Meghan Markle reveals how Prince Harry helped shaped her podcast, Archetypes

In Archetypes' season finale, Meghan also touched on how royal drama affects her privately

Meghan Markle and Prince Harry
(Image credit: Samir Hussein/WireImage/Future)

In the season finale of her podcast, Archetypes, Meghan Markle revealed how Prince Harry helped to shape the series and also detailed how she is affected privately by royal drama.

Throughout her podcast series Archetypes, Meghan Markle has made a point to shine a spotlight on successful and complicated women as she aims to tackle hard-hitting subjects in depth. But in her final episode, she changed her tried and tested formula to get a different perspective.

Archetypes' season finale episode saw Meghan speak to exclusively male guests. At the beginning of the episode she revealed that her husband, Prince Harry, was the reason for this change. 

She said, “Now, if you’ve been listening to the past 11 episodes, you may have noticed that you haven’t heard many men’s voices… In fact, until now, outside a pop-in from my husband in the first episode, this show has featured exclusively women’s voices.

Meghan Markle and Prince Harry

(Image credit: Chris Jackson/Getty Images for the Invictus Games Foundation)

“And that’s by design. It was important to us that women have a space to share their authentic and complicated, complex, and dynamic experiences. To be heard. And to be understood. But through that process it also occurred to me, and truth be told, at the suggestion of my husband – that if we really want to shift how we think about gender and the limiting labels that we separate people into, then we have to broaden the conversation… and we have to actively include men in that conversation, and certainly in that effort. So today, we are doing just that.”

Meghan invited three guests onto the episode; Andy Cohen, most famously known as the executive producer for The Real Housewives reality show,  Judd Apatow, a noted comedy director and screenwriter, and Trevor Noah, a South African comedian. Introducing her guests, Meghan described them as, “Men who have been behind some of the most successful movies and TV shows but also who are part of cultural conversion in such an impactful way.”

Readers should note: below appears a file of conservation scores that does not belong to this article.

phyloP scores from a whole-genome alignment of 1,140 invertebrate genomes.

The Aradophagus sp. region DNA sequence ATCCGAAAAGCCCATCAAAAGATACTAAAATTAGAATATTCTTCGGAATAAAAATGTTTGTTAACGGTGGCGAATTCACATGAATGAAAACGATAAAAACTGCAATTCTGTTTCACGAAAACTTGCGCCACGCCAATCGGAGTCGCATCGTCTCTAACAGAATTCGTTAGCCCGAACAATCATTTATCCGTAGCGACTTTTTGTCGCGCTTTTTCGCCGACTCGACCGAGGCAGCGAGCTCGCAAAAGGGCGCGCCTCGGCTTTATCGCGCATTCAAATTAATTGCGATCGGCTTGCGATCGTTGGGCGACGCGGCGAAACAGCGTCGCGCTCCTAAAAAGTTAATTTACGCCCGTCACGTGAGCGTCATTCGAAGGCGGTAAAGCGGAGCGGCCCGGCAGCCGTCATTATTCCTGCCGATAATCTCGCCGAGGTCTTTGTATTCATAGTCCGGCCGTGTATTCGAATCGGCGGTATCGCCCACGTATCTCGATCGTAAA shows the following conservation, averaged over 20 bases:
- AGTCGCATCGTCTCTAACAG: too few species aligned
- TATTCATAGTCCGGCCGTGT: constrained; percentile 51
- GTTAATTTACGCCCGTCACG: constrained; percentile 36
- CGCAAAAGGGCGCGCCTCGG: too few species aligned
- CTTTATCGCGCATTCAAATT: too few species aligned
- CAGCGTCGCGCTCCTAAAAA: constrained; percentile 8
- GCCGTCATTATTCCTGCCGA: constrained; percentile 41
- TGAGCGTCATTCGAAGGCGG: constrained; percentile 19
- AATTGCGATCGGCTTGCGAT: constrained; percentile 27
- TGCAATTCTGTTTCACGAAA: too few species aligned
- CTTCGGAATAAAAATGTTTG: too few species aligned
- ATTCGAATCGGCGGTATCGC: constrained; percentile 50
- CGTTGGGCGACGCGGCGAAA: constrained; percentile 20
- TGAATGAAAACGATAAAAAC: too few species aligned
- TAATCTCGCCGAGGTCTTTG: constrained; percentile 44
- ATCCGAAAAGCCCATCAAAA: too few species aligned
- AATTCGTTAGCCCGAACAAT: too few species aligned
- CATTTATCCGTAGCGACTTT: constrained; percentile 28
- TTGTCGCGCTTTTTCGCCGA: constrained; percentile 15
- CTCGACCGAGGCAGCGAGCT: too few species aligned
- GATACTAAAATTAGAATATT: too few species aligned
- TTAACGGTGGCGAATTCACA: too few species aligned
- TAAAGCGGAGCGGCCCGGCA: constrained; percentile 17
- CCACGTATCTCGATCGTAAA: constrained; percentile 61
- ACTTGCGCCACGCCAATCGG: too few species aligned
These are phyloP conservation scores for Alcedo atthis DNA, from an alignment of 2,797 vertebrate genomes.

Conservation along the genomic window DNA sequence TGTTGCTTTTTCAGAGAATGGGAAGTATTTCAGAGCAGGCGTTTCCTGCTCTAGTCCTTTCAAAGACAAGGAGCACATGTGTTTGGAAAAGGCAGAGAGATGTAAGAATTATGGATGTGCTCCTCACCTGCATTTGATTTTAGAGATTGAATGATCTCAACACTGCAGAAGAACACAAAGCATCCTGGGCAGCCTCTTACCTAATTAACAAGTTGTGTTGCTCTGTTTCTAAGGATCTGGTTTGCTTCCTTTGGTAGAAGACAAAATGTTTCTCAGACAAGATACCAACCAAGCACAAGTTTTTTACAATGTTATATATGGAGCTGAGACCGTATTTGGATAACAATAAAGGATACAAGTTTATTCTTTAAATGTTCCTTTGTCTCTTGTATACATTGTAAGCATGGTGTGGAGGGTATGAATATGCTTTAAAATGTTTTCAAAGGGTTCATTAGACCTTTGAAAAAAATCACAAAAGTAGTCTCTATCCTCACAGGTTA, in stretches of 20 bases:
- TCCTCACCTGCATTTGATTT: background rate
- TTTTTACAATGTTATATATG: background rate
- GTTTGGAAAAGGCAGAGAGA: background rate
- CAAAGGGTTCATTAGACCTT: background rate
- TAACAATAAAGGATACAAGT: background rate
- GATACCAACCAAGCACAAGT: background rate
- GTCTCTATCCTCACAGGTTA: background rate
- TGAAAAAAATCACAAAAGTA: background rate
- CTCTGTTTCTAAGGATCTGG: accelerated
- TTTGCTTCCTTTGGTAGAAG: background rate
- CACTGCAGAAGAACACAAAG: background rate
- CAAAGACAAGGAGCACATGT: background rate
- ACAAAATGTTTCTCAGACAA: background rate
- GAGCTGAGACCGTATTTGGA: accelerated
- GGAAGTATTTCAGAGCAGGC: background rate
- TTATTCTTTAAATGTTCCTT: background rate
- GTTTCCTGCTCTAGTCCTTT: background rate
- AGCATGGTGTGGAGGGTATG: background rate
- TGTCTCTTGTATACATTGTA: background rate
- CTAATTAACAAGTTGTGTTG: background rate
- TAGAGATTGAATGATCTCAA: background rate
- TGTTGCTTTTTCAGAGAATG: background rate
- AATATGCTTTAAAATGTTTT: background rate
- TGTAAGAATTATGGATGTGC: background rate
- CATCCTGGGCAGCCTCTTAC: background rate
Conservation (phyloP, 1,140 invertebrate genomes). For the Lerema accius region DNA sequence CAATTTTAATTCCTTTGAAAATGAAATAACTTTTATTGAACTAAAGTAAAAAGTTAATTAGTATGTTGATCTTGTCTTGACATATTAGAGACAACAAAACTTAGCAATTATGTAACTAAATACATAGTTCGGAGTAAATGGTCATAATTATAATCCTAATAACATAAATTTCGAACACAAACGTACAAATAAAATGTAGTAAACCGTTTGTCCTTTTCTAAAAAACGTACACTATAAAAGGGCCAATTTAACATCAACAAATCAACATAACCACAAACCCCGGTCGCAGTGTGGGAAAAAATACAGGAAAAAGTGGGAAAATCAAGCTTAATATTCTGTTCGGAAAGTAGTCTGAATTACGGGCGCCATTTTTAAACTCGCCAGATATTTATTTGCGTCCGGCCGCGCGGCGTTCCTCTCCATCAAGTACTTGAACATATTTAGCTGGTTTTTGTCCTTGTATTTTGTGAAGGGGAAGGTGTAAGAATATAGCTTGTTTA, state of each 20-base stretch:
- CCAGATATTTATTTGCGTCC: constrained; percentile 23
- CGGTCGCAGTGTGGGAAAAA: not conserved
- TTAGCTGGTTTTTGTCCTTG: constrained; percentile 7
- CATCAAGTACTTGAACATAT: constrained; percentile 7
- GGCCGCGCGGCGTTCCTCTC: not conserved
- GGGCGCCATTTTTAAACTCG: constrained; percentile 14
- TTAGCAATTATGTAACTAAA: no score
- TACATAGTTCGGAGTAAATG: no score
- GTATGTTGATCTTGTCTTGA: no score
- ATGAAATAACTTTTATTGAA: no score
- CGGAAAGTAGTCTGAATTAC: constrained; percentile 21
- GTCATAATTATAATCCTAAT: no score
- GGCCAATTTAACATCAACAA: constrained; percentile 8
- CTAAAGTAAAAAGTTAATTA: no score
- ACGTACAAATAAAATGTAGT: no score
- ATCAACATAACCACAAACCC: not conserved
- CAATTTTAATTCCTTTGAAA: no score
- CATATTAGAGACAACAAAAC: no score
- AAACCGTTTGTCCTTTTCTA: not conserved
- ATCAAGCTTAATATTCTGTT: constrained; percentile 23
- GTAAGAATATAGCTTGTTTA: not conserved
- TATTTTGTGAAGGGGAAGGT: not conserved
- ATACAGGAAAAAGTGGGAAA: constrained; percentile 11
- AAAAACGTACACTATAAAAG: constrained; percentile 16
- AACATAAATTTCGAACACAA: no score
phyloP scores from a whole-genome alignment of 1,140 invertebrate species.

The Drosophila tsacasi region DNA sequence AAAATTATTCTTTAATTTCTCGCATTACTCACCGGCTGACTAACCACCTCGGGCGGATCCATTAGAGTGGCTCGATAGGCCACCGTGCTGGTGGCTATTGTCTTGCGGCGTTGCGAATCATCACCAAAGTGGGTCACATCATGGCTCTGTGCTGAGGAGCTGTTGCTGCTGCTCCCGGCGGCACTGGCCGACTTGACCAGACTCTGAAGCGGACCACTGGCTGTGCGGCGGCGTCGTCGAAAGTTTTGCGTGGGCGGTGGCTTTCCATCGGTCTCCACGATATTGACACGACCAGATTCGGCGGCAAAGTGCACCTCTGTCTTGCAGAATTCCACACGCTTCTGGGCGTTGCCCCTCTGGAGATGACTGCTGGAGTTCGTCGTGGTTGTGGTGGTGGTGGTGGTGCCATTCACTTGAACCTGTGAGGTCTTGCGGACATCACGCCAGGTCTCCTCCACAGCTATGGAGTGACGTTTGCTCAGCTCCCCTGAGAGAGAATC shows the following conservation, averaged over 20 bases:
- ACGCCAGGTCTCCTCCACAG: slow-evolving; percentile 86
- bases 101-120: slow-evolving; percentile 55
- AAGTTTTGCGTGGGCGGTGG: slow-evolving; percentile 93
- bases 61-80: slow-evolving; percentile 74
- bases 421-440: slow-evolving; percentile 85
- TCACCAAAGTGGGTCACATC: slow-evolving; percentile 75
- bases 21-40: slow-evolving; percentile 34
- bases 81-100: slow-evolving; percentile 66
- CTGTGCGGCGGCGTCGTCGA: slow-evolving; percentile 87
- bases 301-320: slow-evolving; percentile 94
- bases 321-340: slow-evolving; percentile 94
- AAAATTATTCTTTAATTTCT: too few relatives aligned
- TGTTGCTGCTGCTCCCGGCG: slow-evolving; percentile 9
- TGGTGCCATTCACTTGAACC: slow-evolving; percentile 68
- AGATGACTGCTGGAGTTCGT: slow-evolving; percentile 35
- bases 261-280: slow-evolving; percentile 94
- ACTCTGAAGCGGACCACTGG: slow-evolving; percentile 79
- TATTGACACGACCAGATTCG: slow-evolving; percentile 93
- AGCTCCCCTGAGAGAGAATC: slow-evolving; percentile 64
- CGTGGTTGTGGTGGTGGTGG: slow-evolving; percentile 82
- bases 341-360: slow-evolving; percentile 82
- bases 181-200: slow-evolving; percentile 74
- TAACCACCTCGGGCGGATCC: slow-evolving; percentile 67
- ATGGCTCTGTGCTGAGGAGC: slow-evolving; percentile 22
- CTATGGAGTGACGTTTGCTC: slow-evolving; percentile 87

Meghan Markle and Prince Harry

(Image credit: Taylor Hill/WireImage)

Speaking with Andy Cohen, Meghan revealed she had been a fan of his reality show franchise, but shared that her appetite for it changed as her own life became a type of reality show for the British tabloids.

She said, “Well, I will tell you the truth. I stopped watching The Housewives when my life had its own level of drama that I stopped craving–”

“Other people's,” Cohen finished.

Striking up conversation with Trevor Noah, Meghan asked the comedian how he believes men can change conversations about gender stereotypes. He shared, “I think first and foremost, as men, we have to grow comfortable in our vulnerability.

“If we exist in a space where we are perpetually portraying the stoic idea of what a man is, I think it’s limiting… and it means that we then hold only on to aggression and anger and strength and violence and we forget the balance that is needed.”

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Charlie Elizabeth Culverhouse
Royal News and Entertainment writer

Charlie Elizabeth Culverhouse is royal news and entertainment writer for She began her freelance journalism career after graduating from Nottingham Trent University with an MA in Magazine Journalism, receiving an NCTJ diploma, and earning a First Class BA (Hons) in Journalism at the British and Irish Modern Music Institute. She has also worked with BBC Good Food and The Independent.